Benton R. Hunter, MD reviewing Lin MP et al. JAMA Netw Open 2020 Oct 9
In a study of Medicare patients, outpatient follow-up was associated with a markedly decreased risk for mortality.
To determine the rate of ambulatory follow-up after emergency department (ED) visits and whether there was an association with clinical outcomes, researchers retrospectively analyzed national Medicare data for continuously enrolled beneficiaries aged ≥65 who were discharged from an ED between 2011 and 2016.
The study involved a random sample of 20% of such beneficiaries — including nearly 9.5 million visits to 4728 EDs. The population was 61% female with a mean age of 77.3 years. After accounting for deaths and terminations of Medicare enrollment, the incidence of ambulatory follow-up was 40.5% at 7 days and 70.8% at 30 days. Medicaid eligibility, Black race, and treatment at a rural ED were each associated with decreased likelihood of follow-up. At 30 days, 1.4% of patients had died, 17.4% had revisited an ED, and 9.4% were hospitalized. Ambulatory follow-up was associated with a 51% decrease in mortality at 30 days, but relative increases of 22% in hospitalization rate and 1% in repeat ED visits.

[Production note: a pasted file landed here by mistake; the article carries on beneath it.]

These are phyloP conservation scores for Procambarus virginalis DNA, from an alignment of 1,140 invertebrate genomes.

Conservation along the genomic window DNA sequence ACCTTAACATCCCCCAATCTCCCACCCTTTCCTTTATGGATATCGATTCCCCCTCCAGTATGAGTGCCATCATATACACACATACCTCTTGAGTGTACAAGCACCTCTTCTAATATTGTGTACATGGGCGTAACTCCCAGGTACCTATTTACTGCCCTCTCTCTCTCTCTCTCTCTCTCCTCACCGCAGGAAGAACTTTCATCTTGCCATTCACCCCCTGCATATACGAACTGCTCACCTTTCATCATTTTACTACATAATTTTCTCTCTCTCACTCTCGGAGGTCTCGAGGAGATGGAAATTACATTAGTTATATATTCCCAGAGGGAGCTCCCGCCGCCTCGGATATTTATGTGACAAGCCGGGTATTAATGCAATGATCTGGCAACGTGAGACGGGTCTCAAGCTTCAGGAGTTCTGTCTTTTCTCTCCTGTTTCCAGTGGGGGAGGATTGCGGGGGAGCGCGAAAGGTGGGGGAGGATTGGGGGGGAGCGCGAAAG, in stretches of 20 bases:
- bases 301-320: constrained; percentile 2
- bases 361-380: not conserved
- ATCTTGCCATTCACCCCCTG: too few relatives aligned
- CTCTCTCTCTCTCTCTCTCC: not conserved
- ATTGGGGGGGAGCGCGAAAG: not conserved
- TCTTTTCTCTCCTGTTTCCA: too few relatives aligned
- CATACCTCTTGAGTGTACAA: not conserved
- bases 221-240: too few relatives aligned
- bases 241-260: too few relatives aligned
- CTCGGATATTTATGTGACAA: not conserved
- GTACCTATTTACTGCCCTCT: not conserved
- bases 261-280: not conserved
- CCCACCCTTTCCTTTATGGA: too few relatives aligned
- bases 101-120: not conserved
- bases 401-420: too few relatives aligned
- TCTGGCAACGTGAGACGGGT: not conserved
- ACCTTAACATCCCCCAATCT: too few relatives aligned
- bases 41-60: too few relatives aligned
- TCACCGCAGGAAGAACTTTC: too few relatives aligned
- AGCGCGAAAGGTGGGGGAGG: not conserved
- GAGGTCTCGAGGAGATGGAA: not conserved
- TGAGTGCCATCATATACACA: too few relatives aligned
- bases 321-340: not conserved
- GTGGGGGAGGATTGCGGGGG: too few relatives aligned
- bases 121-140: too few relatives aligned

Although this study is limited by confounders and cannot prove causation, the strong association between lack of follow-up and short-term mortality is eye catching. The finding that follow-up was associated with increased return visits and hospitalizations as well as decreased mortality suggests that some returns and hospitalizations may have been lifesaving. We should strive to make sure appropriate follow-up is available to our patients who need it, recognizing that follow-up may be more difficult to obtain for minorities and the economically disadvantaged.